A conveniently ambiguous strategy
During a recent trip to Taiwan, Speaker of the House Nancy Pelosi remarked, “Today, the world faces a choice between democracy and autocracy. America’s determination to preserve democracy here in Taiwan and around the world remains ironclad.”
Her trip was the stuff of political dramas: she defied Chinese threats — including live-fire exercises in the Taiwan Strait — and warnings from President Joe Biden’s administration to visit Taiwan, becoming the highest-ranking U.S. official to set foot on the island in 25 years.
Despite the soaring rhetoric, U.S. foreign policy for Taiwan is not so straightforward. Military cooperation began in the 1950s, when President Harry Truman dispatched the Seventh Fleet to the Taiwan Strait to protect the island from communist takeover. The U.S. supported Chiang’s semi-democratic government, and recognized the ROC as China’s representative in the U.N. In 1954, the U.S. struck an agreement to come to Chiang’s aid in case of an attack by the PRC.
Relations began to change in the 1970s, when President Richard Nixon, realizing mainland China would soon become a global power, pivoted from Chiang’s ROC to Zedong’s PRC. By 1979, the U.S. no longer acknowledged the ROC as China’s official government, prompting dozens of other countries to sever their diplomatic ties, too. However, the U.S. stopped short of abandoning Taiwan — as it now called the island — to China’s devices. It remains committed to defending democracy in Taiwan, as well as maintaining trade and diplomacy, though informally.
This “strategic ambiguity,” as the policy is called, has led to clashes with China. The PRC does not hold such a nuanced view of Taiwan. To President Xi Jinping and his communist party, Taiwan is China in every respect. It’s also an extremely valuable military asset (Gen. Douglas MacArthur called it an “unsinkable aircraft carrier”). Control of the island would give China near unlimited access to the East and South China Seas and ultimately the Pacific Ocean. Due to international maritime laws, which determine a country’s territory beyond land, China is constrained by Taiwan and islets that belong to Japan and the Philippines.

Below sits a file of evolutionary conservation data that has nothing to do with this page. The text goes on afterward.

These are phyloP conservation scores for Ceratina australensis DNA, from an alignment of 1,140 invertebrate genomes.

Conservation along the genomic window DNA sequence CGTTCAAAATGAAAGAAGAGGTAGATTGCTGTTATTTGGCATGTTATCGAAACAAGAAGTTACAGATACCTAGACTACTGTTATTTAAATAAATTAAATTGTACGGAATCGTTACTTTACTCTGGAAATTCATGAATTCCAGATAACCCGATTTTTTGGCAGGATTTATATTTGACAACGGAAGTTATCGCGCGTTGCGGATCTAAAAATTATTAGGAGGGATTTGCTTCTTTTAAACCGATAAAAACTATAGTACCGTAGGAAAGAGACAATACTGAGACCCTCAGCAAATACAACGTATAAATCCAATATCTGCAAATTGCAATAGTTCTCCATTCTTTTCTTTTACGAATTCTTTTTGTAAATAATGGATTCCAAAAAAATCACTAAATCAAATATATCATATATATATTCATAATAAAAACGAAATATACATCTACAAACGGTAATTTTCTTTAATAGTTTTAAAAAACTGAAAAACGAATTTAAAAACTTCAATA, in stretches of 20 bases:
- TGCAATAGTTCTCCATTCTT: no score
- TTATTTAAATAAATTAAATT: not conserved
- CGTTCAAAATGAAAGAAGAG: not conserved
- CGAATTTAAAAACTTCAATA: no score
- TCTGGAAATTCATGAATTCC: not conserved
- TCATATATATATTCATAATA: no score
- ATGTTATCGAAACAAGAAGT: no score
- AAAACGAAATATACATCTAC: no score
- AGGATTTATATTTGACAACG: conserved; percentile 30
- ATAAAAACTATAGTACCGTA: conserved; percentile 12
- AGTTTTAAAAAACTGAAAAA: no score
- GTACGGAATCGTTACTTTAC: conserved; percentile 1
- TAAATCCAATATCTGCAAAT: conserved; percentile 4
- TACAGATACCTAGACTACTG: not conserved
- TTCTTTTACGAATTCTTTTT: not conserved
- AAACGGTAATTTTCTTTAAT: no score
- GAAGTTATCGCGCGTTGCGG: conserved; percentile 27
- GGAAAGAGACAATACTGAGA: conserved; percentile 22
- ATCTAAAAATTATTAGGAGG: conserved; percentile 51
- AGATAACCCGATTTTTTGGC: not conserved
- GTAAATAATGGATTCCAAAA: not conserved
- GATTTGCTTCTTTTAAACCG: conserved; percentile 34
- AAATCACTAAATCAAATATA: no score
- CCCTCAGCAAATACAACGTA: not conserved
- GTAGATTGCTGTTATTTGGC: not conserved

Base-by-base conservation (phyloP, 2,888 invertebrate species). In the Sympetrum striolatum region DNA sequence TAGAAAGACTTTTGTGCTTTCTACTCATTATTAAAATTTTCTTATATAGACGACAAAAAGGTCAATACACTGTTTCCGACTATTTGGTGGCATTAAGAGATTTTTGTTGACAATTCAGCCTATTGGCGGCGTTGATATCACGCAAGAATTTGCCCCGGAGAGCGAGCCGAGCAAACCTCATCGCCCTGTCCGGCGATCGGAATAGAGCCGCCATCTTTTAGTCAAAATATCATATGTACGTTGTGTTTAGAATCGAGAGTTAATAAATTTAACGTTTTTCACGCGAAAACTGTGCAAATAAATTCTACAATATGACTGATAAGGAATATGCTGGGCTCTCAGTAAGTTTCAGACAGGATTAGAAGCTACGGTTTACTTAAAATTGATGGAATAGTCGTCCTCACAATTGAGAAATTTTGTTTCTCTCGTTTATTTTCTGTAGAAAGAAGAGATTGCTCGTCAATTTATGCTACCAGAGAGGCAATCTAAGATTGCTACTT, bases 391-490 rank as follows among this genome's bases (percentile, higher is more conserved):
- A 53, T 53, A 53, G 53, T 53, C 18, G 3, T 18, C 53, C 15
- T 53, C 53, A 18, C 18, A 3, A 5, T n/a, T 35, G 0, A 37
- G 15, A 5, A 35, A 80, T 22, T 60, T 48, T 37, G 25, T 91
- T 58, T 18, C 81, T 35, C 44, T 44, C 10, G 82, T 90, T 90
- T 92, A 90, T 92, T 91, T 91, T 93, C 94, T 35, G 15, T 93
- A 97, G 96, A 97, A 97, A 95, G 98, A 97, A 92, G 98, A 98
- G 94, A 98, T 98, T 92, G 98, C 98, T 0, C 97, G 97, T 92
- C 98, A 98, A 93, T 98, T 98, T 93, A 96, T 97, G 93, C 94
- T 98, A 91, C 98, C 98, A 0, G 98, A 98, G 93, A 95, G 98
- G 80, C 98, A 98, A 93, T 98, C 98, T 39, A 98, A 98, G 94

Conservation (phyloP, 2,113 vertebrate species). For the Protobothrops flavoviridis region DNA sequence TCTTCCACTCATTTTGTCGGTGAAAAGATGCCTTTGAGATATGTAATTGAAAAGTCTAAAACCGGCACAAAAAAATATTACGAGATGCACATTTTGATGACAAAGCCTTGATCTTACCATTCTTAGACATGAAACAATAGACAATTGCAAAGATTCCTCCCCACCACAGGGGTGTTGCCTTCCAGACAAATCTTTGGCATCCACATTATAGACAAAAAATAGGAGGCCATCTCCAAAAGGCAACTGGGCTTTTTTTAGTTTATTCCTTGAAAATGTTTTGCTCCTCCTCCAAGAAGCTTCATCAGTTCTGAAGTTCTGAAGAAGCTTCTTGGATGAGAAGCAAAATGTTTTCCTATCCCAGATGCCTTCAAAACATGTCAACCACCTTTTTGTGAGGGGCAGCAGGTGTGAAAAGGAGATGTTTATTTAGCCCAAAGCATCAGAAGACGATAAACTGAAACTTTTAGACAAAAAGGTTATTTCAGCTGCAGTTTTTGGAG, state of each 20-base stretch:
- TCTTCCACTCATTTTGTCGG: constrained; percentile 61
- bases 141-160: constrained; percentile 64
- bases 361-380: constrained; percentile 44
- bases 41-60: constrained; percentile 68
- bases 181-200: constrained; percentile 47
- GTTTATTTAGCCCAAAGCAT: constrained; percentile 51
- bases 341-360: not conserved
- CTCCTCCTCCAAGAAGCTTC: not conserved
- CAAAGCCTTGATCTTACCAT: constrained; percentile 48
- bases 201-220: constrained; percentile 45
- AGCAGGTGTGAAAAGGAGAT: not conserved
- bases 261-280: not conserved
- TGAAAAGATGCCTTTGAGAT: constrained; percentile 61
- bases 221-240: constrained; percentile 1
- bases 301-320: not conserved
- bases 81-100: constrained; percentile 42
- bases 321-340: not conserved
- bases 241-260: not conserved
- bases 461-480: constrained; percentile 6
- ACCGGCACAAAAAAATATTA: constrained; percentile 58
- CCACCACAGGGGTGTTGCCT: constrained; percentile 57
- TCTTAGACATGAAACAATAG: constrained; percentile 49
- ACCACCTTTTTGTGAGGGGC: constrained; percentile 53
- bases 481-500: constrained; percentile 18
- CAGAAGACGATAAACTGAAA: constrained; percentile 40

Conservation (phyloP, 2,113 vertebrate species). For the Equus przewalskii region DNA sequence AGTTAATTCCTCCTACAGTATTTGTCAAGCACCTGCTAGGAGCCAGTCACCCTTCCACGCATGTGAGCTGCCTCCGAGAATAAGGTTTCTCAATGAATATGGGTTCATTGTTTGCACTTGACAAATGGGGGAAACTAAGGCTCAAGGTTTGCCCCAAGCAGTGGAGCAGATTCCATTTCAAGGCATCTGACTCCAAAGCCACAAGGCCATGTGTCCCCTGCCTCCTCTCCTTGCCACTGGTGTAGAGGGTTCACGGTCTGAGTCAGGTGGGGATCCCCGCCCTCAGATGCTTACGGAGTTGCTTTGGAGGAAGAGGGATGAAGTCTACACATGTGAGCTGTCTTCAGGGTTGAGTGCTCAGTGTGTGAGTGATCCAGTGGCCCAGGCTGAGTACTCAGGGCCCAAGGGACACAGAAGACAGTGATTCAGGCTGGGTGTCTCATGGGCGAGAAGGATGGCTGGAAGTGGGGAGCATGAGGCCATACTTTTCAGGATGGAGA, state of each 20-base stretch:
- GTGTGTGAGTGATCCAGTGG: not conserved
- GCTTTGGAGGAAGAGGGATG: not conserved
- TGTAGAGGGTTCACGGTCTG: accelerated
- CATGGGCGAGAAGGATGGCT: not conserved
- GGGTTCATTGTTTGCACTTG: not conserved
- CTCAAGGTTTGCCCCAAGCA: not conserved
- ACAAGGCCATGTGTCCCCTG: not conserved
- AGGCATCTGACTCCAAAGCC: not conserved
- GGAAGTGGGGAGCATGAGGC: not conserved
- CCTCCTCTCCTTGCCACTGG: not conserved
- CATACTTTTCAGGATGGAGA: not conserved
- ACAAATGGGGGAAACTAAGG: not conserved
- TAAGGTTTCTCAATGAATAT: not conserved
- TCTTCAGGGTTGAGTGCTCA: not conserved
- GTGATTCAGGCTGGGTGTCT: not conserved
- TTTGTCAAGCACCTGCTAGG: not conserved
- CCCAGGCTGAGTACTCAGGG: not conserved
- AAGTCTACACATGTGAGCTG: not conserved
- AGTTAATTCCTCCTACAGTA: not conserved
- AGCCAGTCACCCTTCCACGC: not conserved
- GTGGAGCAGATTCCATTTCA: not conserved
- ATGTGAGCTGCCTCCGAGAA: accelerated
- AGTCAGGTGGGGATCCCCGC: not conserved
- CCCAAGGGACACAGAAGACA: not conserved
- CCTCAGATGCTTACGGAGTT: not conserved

In recent decades, the specter of war has loomed over the U.S. and China, as the latter has ramped up military drills in the Taiwan Strait and started building artificial islands in the vicinity. Analysts worry that a miscalculation — such as an errant missile or Chinese overreaction due to a visit by U.S. officials — could lead to a catastrophic war between the world’s two leading military and economic powers.
America’s “strategic ambiguity” also has caused confusion at home, as it is unclear where exactly the line is determining U.S. military intervention. “The president should not cede to Taiwan, much less to China, the ability automatically to draw us into a war across the Taiwan Strait,” wrote the chair of the Senate Foreign Relations Committee in 2001 after President George Bush said America would do “whatever it took” to defend Taiwan. The senator’s name? Joseph R. Biden Jr.